A federal judge today said there is sufficient evidence for a jury to decide whether Exxon should be held liable for the actions of Indonesian soldiers who, while guarding Exxon assets, allegedly beat, shot, tortured, and raped villagers eight years ago.
Exxon lawyers at Paul, Weiss, Rifkind, Wharton & Garrison argue there is no evidence that the soldiers who reportedly injured the plaintiffs were the same guards assigned to protect gas fields and not among the thousands of other troops the Indonesian government deployed to the village of Aceh to restore order there. Exxon also disputes that it had control over the soldiers guarding Exxon facilities.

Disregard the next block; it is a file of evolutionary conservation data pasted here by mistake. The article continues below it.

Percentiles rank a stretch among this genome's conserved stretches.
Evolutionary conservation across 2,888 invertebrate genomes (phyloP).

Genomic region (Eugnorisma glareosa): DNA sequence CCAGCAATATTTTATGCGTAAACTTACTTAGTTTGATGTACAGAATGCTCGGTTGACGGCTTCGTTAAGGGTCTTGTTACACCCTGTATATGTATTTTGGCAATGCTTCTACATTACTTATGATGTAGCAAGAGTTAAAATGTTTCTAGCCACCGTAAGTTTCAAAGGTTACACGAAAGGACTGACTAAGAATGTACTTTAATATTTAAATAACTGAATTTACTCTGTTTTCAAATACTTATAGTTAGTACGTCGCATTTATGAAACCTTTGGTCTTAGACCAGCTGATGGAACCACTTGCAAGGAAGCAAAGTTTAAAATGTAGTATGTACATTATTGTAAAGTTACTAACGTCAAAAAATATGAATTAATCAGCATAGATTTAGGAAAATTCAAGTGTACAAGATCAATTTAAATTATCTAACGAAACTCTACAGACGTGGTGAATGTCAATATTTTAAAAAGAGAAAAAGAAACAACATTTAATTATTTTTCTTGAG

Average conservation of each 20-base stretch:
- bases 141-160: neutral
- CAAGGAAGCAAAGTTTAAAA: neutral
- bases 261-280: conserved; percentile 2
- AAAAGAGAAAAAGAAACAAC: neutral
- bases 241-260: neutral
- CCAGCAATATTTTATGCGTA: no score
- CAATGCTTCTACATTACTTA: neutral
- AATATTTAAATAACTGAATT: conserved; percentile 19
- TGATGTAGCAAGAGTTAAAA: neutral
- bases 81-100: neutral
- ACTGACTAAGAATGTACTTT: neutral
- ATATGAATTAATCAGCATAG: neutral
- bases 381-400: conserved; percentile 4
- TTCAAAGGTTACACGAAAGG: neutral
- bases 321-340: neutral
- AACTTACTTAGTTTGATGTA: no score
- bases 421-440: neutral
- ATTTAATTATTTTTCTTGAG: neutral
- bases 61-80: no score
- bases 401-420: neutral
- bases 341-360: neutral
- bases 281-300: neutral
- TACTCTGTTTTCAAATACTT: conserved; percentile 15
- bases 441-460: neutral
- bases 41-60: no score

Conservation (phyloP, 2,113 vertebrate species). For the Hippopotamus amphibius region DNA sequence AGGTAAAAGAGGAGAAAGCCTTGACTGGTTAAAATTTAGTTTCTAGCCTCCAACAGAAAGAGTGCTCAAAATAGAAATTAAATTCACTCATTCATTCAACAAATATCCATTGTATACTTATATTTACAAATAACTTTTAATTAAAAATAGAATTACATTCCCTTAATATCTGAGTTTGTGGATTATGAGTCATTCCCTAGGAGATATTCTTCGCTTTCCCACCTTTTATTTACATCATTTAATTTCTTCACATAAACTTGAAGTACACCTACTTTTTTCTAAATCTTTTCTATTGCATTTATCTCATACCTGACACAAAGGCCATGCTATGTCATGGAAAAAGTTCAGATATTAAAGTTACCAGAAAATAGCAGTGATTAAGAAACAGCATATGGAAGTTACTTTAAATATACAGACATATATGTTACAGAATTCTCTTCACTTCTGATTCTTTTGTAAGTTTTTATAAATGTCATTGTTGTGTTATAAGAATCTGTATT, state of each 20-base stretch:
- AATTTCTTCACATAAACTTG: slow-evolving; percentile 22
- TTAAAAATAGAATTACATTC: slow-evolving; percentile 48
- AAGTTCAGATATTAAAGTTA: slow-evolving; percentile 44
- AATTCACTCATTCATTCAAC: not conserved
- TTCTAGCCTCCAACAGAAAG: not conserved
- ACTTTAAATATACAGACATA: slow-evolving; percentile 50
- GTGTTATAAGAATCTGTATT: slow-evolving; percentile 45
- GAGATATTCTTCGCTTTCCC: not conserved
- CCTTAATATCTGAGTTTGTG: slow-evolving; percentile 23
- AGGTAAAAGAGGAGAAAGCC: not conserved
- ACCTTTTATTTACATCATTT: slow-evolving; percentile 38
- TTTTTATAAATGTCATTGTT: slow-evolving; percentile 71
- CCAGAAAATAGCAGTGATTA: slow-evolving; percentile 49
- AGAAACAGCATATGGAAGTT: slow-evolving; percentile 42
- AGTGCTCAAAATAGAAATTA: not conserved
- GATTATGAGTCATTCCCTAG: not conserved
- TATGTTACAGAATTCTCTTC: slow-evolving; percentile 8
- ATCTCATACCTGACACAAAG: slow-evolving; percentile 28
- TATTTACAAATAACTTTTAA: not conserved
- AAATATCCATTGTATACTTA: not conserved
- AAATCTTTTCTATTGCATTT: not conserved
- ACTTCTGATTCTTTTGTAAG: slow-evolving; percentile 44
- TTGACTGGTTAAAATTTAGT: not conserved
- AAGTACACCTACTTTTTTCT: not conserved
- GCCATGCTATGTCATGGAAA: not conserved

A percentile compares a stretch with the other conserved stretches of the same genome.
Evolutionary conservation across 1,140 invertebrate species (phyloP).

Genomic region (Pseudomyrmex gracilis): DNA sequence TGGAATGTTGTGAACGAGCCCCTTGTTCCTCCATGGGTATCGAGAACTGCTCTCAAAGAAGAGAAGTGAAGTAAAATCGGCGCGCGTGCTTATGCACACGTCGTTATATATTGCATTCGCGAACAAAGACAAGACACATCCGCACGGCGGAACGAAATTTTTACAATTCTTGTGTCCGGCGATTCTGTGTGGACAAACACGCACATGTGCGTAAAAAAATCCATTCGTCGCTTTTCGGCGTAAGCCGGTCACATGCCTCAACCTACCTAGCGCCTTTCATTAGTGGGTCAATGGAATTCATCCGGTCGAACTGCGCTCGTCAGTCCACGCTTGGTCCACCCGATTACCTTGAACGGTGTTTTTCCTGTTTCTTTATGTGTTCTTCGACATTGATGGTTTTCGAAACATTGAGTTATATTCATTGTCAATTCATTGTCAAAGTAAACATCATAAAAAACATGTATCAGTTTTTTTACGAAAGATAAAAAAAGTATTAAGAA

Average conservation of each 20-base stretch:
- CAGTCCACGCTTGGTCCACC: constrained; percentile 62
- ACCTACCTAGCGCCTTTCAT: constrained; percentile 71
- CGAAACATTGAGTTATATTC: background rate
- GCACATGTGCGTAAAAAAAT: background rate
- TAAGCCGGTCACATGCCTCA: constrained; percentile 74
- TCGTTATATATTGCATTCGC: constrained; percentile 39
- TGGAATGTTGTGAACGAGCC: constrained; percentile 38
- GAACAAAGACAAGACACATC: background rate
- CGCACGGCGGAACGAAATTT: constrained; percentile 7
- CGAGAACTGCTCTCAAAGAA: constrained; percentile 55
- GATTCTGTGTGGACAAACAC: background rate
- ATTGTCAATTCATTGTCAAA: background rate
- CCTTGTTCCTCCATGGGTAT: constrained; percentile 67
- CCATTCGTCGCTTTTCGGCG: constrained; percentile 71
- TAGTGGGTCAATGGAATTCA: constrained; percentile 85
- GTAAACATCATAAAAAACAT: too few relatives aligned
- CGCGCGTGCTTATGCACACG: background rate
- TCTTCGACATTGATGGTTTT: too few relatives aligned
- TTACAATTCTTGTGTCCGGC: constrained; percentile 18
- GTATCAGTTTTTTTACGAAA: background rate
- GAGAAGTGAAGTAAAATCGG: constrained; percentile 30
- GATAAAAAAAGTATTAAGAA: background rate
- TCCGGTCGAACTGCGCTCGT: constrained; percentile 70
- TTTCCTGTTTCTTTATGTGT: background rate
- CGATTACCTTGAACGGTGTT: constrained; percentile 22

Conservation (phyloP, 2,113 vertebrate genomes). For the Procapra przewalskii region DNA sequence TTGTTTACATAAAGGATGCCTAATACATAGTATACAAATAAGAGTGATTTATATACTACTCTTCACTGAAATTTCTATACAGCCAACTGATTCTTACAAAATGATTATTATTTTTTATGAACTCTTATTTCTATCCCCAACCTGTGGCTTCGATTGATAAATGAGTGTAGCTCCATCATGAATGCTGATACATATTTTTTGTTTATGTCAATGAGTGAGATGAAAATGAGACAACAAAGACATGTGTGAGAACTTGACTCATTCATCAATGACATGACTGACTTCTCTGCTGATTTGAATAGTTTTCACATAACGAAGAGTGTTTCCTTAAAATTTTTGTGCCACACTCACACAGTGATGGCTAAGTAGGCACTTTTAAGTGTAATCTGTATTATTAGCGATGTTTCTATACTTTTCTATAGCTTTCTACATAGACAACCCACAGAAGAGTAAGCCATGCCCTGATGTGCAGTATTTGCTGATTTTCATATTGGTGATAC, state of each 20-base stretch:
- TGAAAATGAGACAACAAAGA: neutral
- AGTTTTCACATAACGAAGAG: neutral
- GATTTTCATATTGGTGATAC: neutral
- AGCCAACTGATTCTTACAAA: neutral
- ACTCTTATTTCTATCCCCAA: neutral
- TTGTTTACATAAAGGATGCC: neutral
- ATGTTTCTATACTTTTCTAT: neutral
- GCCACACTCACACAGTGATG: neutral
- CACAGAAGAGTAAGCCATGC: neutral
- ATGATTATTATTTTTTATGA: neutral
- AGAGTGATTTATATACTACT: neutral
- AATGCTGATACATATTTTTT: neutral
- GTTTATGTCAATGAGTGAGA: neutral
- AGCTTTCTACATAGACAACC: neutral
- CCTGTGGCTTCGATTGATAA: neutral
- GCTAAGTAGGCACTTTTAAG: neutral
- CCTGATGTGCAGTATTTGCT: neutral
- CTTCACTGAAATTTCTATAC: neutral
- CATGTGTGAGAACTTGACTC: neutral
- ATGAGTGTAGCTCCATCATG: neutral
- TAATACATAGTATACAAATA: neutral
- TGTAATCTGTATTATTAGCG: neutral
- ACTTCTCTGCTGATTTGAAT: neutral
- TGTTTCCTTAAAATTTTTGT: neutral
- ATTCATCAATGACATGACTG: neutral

U.S. District Judge Louis Oberdorfer of the District of Columbia concluded a jury must decide whether to hold Exxon accountable for the alleged actions of the soldiers.
“Is the owner of a swimming pool insulated from liability per se for a lifeguard’s negligence simply because the lifeguard is required to be there? Surely not,” wrote Oberdorfer. “There would still be issues of negligence in hiring or supervision and of control—the exact issues disputed here.”
Eleven Aceh villagers, represented by Cohen, Milstein Hausfeld & Toll, filed the lawsuit in 2001 seeking unspecified damages. Oberdorfer previously ruled the case can be heard in the District due to Exxon’s extensive ties to the city. A trial date has not been set.